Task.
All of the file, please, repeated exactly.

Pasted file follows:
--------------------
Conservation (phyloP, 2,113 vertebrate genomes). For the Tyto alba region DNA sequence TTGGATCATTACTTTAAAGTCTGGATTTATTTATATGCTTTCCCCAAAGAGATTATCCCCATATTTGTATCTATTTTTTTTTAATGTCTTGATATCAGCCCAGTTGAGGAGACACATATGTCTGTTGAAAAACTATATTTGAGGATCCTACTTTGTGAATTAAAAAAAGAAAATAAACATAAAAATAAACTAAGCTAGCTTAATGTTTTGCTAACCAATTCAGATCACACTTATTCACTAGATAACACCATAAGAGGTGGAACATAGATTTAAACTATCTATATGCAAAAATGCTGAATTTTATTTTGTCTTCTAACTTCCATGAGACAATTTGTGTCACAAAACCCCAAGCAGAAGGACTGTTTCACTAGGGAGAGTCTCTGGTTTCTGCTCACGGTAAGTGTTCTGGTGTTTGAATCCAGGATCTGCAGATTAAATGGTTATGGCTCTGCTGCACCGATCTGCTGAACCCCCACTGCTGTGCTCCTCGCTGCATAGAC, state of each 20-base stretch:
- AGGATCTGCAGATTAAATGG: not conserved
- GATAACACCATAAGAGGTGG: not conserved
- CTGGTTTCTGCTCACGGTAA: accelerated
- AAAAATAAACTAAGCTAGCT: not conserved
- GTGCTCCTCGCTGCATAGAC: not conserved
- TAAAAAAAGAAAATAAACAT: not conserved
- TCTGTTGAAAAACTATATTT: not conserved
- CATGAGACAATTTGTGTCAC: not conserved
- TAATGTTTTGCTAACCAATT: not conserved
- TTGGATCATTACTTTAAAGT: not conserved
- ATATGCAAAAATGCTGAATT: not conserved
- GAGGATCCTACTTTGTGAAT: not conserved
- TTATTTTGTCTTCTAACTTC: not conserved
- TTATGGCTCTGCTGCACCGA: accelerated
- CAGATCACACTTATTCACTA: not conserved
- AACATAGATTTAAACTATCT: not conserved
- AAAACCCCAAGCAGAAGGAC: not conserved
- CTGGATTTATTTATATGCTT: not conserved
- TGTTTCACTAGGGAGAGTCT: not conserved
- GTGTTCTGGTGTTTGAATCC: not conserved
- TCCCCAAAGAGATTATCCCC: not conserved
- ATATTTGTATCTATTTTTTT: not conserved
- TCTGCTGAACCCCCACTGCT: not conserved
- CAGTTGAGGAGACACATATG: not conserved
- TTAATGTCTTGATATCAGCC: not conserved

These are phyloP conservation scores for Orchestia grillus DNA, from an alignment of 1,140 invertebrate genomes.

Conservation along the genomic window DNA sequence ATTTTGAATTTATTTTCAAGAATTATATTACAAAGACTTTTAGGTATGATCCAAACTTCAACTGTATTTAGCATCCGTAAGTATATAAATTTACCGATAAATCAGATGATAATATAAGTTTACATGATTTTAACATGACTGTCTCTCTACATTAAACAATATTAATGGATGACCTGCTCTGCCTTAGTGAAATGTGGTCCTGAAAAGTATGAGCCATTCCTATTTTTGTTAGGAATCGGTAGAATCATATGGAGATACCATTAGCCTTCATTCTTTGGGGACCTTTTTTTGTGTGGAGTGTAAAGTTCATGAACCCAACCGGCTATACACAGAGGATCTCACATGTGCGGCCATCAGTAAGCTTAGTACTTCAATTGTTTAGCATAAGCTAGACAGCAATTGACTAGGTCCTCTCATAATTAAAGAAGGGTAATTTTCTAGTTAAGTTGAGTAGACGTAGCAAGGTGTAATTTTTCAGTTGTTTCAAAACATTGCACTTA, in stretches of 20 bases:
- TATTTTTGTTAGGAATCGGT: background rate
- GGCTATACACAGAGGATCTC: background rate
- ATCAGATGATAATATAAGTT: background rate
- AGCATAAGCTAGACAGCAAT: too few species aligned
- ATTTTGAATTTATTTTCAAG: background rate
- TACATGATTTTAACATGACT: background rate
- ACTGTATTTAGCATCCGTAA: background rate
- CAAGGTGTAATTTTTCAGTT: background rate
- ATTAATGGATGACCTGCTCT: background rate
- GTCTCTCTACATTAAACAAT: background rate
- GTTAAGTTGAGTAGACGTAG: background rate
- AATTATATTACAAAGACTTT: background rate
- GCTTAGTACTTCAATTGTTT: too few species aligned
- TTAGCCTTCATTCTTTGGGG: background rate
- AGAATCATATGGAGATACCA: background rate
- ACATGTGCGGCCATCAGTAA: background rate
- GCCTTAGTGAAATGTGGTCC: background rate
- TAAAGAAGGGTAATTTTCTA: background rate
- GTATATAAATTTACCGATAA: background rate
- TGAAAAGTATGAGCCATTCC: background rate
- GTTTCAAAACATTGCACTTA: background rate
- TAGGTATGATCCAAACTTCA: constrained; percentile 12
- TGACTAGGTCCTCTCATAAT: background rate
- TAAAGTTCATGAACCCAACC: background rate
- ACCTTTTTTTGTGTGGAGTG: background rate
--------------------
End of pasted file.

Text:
Conservation (phyloP, 2,113 vertebrate genomes). For the Tyto alba region DNA sequence TTGGATCATTACTTTAAAGTCTGGATTTATTTATATGCTTTCCCCAAAGAGATTATCCCCATATTTGTATCTATTTTTTTTTAATGTCTTGATATCAGCCCAGTTGAGGAGACACATATGTCTGTTGAAAAACTATATTTGAGGATCCTACTTTGTGAATTAAAAAAAGAAAATAAACATAAAAATAAACTAAGCTAGCTTAATGTTTTGCTAACCAATTCAGATCACACTTATTCACTAGATAACACCATAAGAGGTGGAACATAGATTTAAACTATCTATATGCAAAAATGCTGAATTTTATTTTGTCTTCTAACTTCCATGAGACAATTTGTGTCACAAAACCCCAAGCAGAAGGACTGTTTCACTAGGGAGAGTCTCTGGTTTCTGCTCACGGTAAGTGTTCTGGTGTTTGAATCCAGGATCTGCAGATTAAATGGTTATGGCTCTGCTGCACCGATCTGCTGAACCCCCACTGCTGTGCTCCTCGCTGCATAGAC, state of each 20-base stretch:
- AGGATCTGCAGATTAAATGG: not conserved
- GATAACACCATAAGAGGTGG: not conserved
- CTGGTTTCTGCTCACGGTAA: accelerated
- AAAAATAAACTAAGCTAGCT: not conserved
- GTGCTCCTCGCTGCATAGAC: not conserved
- TAAAAAAAGAAAATAAACAT: not conserved
- TCTGTTGAAAAACTATATTT: not conserved
- CATGAGACAATTTGTGTCAC: not conserved
- TAATGTTTTGCTAACCAATT: not conserved
- TTGGATCATTACTTTAAAGT: not conserved
- ATATGCAAAAATGCTGAATT: not conserved
- GAGGATCCTACTTTGTGAAT: not conserved
- TTATTTTGTCTTCTAACTTC: not conserved
- TTATGGCTCTGCTGCACCGA: accelerated
- CAGATCACACTTATTCACTA: not conserved
- AACATAGATTTAAACTATCT: not conserved
- AAAACCCCAAGCAGAAGGAC: not conserved
- CTGGATTTATTTATATGCTT: not conserved
- TGTTTCACTAGGGAGAGTCT: not conserved
- GTGTTCTGGTGTTTGAATCC: not conserved
- TCCCCAAAGAGATTATCCCC: not conserved
- ATATTTGTATCTATTTTTTT: not conserved
- TCTGCTGAACCCCCACTGCT: not conserved
- CAGTTGAGGAGACACATATG: not conserved
- TTAATGTCTTGATATCAGCC: not conserved

These are phyloP conservation scores for Orchestia grillus DNA, from an alignment of 1,140 invertebrate genomes.

Conservation along the genomic window DNA sequence ATTTTGAATTTATTTTCAAGAATTATATTACAAAGACTTTTAGGTATGATCCAAACTTCAACTGTATTTAGCATCCGTAAGTATATAAATTTACCGATAAATCAGATGATAATATAAGTTTACATGATTTTAACATGACTGTCTCTCTACATTAAACAATATTAATGGATGACCTGCTCTGCCTTAGTGAAATGTGGTCCTGAAAAGTATGAGCCATTCCTATTTTTGTTAGGAATCGGTAGAATCATATGGAGATACCATTAGCCTTCATTCTTTGGGGACCTTTTTTTGTGTGGAGTGTAAAGTTCATGAACCCAACCGGCTATACACAGAGGATCTCACATGTGCGGCCATCAGTAAGCTTAGTACTTCAATTGTTTAGCATAAGCTAGACAGCAATTGACTAGGTCCTCTCATAATTAAAGAAGGGTAATTTTCTAGTTAAGTTGAGTAGACGTAGCAAGGTGTAATTTTTCAGTTGTTTCAAAACATTGCACTTA, in stretches of 20 bases:
- TATTTTTGTTAGGAATCGGT: background rate
- GGCTATACACAGAGGATCTC: background rate
- ATCAGATGATAATATAAGTT: background rate
- AGCATAAGCTAGACAGCAAT: too few species aligned
- ATTTTGAATTTATTTTCAAG: background rate
- TACATGATTTTAACATGACT: background rate
- ACTGTATTTAGCATCCGTAA: background rate
- CAAGGTGTAATTTTTCAGTT: background rate
- ATTAATGGATGACCTGCTCT: background rate
- GTCTCTCTACATTAAACAAT: background rate
- GTTAAGTTGAGTAGACGTAG: background rate
- AATTATATTACAAAGACTTT: background rate
- GCTTAGTACTTCAATTGTTT: too few species aligned
- TTAGCCTTCATTCTTTGGGG: background rate
- AGAATCATATGGAGATACCA: background rate
- ACATGTGCGGCCATCAGTAA: background rate
- GCCTTAGTGAAATGTGGTCC: background rate
- TAAAGAAGGGTAATTTTCTA: background rate
- GTATATAAATTTACCGATAA: background rate
- TGAAAAGTATGAGCCATTCC: background rate
- GTTTCAAAACATTGCACTTA: background rate
- TAGGTATGATCCAAACTTCA: constrained; percentile 12
- TGACTAGGTCCTCTCATAAT: background rate
- TAAAGTTCATGAACCCAACC: background rate
- ACCTTTTTTTGTGTGGAGTG: background rate